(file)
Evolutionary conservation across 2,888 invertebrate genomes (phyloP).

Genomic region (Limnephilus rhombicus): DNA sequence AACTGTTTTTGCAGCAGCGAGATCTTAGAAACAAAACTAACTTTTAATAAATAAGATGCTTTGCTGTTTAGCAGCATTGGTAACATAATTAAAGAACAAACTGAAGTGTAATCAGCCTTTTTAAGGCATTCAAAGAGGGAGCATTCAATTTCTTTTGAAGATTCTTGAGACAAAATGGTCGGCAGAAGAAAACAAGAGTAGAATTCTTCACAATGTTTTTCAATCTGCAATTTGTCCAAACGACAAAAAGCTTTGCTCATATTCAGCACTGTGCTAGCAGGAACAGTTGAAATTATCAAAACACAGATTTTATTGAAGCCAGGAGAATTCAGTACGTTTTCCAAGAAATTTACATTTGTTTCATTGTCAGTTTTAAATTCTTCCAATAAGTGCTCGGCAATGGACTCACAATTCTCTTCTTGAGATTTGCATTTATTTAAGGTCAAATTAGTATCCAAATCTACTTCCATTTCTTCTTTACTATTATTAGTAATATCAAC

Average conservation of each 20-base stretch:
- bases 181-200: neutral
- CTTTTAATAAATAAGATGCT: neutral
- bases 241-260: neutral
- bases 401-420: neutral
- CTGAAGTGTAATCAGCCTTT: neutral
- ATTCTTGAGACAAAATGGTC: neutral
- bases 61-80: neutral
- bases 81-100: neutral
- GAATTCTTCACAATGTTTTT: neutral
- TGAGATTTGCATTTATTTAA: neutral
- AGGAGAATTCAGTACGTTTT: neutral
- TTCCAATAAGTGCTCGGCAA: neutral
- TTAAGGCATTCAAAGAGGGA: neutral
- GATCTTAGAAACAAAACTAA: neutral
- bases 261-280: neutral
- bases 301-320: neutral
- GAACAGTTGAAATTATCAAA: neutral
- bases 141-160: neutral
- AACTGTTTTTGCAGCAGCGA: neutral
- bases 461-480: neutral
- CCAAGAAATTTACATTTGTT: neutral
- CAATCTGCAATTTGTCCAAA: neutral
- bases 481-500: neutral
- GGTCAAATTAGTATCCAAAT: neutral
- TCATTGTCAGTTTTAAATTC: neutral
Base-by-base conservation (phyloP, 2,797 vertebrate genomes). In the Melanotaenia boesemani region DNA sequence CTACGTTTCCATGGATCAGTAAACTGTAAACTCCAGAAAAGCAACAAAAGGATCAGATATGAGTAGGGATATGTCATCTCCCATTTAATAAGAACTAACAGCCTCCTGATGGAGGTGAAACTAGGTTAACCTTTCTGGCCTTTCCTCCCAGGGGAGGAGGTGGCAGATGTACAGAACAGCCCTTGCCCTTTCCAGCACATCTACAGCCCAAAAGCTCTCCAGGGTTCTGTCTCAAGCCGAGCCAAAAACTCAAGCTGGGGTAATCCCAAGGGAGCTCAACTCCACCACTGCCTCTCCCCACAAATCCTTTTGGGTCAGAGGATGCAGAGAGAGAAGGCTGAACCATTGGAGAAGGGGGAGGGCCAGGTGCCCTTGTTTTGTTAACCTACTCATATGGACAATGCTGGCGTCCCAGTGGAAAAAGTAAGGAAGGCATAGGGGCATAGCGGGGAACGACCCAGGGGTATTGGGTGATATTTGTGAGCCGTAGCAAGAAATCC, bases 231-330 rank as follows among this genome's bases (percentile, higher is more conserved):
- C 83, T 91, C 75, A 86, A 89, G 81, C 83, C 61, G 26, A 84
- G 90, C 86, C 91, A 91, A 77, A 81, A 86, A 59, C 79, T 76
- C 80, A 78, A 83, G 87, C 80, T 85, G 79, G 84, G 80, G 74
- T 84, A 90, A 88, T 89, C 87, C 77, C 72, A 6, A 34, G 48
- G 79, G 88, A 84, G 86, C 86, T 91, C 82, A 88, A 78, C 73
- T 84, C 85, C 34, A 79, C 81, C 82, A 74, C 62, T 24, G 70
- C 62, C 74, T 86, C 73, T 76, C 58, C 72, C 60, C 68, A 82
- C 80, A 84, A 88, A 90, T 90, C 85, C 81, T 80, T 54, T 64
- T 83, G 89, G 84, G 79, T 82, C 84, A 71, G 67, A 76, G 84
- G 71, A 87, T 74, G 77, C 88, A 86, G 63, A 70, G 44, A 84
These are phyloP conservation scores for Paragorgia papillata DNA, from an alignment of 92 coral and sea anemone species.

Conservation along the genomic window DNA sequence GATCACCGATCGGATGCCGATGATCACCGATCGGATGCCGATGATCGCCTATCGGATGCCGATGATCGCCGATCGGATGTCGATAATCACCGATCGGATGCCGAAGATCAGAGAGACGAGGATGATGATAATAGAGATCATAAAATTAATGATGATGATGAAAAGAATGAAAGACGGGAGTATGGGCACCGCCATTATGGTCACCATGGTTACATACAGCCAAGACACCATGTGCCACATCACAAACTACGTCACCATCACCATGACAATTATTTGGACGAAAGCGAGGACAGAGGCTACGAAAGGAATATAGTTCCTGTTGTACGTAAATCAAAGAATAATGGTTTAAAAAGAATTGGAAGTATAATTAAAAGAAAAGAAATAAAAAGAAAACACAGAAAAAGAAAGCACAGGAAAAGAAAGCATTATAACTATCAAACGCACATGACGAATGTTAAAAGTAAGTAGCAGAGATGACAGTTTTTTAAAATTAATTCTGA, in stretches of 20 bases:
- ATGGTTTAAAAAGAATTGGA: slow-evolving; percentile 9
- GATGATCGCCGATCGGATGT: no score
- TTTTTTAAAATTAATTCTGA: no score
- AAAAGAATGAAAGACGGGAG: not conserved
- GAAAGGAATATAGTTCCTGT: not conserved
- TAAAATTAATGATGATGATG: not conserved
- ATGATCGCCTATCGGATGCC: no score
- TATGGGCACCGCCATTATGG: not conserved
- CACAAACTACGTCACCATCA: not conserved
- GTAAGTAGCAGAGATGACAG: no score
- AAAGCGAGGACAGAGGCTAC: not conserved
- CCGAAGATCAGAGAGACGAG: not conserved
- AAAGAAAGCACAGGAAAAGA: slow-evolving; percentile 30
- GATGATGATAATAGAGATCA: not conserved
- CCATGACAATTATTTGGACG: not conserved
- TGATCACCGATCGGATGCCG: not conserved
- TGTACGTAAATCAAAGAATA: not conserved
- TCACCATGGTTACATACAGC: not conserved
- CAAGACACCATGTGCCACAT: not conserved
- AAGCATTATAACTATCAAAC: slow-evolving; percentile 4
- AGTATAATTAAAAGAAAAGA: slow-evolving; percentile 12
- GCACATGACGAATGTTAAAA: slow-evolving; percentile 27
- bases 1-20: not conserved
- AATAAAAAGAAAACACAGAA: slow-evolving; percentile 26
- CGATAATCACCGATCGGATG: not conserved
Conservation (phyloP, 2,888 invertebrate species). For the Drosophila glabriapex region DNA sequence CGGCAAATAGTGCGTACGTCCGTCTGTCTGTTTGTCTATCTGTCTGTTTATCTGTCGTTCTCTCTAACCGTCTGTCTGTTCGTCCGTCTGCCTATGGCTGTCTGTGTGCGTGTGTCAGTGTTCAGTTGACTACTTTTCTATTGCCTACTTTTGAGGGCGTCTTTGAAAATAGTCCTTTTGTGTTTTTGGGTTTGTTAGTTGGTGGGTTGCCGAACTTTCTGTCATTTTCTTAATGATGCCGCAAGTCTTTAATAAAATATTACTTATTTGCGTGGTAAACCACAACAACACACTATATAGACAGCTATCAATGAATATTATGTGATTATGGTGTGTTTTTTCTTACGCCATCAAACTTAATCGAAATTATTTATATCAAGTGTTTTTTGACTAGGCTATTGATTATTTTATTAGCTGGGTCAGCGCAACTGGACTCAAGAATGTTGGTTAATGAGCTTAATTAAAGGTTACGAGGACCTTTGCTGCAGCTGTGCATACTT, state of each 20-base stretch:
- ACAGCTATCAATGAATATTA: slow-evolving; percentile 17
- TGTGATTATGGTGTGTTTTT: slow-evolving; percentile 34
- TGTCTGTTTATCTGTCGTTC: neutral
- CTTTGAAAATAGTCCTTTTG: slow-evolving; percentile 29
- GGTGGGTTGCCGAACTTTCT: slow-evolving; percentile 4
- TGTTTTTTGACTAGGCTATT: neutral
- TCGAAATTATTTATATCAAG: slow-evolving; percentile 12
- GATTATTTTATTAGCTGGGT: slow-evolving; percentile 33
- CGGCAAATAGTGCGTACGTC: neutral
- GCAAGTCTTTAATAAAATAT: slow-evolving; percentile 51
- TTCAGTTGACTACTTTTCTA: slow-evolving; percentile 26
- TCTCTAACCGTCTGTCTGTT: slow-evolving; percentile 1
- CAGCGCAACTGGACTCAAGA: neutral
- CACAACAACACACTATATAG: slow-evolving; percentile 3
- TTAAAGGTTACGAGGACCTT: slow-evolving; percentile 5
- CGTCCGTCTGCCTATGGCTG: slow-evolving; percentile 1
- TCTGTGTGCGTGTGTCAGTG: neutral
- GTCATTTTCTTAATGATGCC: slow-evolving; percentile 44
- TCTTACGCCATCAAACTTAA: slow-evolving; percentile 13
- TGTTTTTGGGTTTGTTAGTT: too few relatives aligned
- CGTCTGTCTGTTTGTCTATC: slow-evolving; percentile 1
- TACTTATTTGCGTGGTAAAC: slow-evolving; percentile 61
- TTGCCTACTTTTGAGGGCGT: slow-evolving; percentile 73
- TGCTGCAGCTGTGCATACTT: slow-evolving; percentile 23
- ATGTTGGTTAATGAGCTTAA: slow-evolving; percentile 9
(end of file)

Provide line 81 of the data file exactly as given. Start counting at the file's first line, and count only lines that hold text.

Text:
- CACAACAACACACTATATAG: slow-evolving; percentile 3